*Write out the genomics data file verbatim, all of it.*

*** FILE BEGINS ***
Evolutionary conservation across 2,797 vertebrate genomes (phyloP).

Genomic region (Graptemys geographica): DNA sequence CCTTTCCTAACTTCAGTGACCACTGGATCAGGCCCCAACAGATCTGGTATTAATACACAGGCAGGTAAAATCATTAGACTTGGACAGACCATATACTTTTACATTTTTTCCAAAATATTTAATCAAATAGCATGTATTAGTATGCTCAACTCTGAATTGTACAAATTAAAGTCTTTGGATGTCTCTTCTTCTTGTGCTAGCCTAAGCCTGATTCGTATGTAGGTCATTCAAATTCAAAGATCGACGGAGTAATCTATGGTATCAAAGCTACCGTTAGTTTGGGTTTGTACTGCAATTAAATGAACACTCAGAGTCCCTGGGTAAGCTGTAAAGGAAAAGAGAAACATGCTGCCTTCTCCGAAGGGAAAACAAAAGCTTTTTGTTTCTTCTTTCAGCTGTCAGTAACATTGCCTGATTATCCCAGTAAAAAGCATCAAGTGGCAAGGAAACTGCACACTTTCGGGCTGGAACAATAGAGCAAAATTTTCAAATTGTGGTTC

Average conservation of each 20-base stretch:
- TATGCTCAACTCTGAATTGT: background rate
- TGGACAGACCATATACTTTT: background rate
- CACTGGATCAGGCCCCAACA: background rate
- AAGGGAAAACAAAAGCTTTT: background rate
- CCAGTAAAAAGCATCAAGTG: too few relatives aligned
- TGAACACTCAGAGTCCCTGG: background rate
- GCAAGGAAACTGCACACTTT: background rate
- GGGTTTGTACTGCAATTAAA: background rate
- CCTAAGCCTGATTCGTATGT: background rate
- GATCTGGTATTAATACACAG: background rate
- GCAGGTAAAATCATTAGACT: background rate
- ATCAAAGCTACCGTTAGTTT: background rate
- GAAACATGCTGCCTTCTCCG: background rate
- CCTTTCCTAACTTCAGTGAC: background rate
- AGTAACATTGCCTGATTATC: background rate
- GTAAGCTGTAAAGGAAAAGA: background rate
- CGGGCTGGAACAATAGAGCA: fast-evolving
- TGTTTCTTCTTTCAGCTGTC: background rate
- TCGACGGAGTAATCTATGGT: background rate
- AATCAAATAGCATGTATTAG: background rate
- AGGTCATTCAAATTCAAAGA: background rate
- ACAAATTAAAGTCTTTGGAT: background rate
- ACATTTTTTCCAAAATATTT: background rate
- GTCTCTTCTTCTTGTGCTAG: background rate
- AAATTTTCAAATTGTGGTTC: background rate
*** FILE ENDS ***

Evolutionary conservation across 2,797 vertebrate genomes (phyloP).

Genomic region (Graptemys geographica): DNA sequence CCTTTCCTAACTTCAGTGACCACTGGATCAGGCCCCAACAGATCTGGTATTAATACACAGGCAGGTAAAATCATTAGACTTGGACAGACCATATACTTTTACATTTTTTCCAAAATATTTAATCAAATAGCATGTATTAGTATGCTCAACTCTGAATTGTACAAATTAAAGTCTTTGGATGTCTCTTCTTCTTGTGCTAGCCTAAGCCTGATTCGTATGTAGGTCATTCAAATTCAAAGATCGACGGAGTAATCTATGGTATCAAAGCTACCGTTAGTTTGGGTTTGTACTGCAATTAAATGAACACTCAGAGTCCCTGGGTAAGCTGTAAAGGAAAAGAGAAACATGCTGCCTTCTCCGAAGGGAAAACAAAAGCTTTTTGTTTCTTCTTTCAGCTGTCAGTAACATTGCCTGATTATCCCAGTAAAAAGCATCAAGTGGCAAGGAAACTGCACACTTTCGGGCTGGAACAATAGAGCAAAATTTTCAAATTGTGGTTC

Average conservation of each 20-base stretch:
- TATGCTCAACTCTGAATTGT: background rate
- TGGACAGACCATATACTTTT: background rate
- CACTGGATCAGGCCCCAACA: background rate
- AAGGGAAAACAAAAGCTTTT: background rate
- CCAGTAAAAAGCATCAAGTG: too few relatives aligned
- TGAACACTCAGAGTCCCTGG: background rate
- GCAAGGAAACTGCACACTTT: background rate
- GGGTTTGTACTGCAATTAAA: background rate
- CCTAAGCCTGATTCGTATGT: background rate
- GATCTGGTATTAATACACAG: background rate
- GCAGGTAAAATCATTAGACT: background rate
- ATCAAAGCTACCGTTAGTTT: background rate
- GAAACATGCTGCCTTCTCCG: background rate
- CCTTTCCTAACTTCAGTGAC: background rate
- AGTAACATTGCCTGATTATC: background rate
- GTAAGCTGTAAAGGAAAAGA: background rate
- CGGGCTGGAACAATAGAGCA: fast-evolving
- TGTTTCTTCTTTCAGCTGTC: background rate
- TCGACGGAGTAATCTATGGT: background rate
- AATCAAATAGCATGTATTAG: background rate
- AGGTCATTCAAATTCAAAGA: background rate
- ACAAATTAAAGTCTTTGGAT: background rate
- ACATTTTTTCCAAAATATTT: background rate
- GTCTCTTCTTCTTGTGCTAG: background rate
- AAATTTTCAAATTGTGGTTC: background rate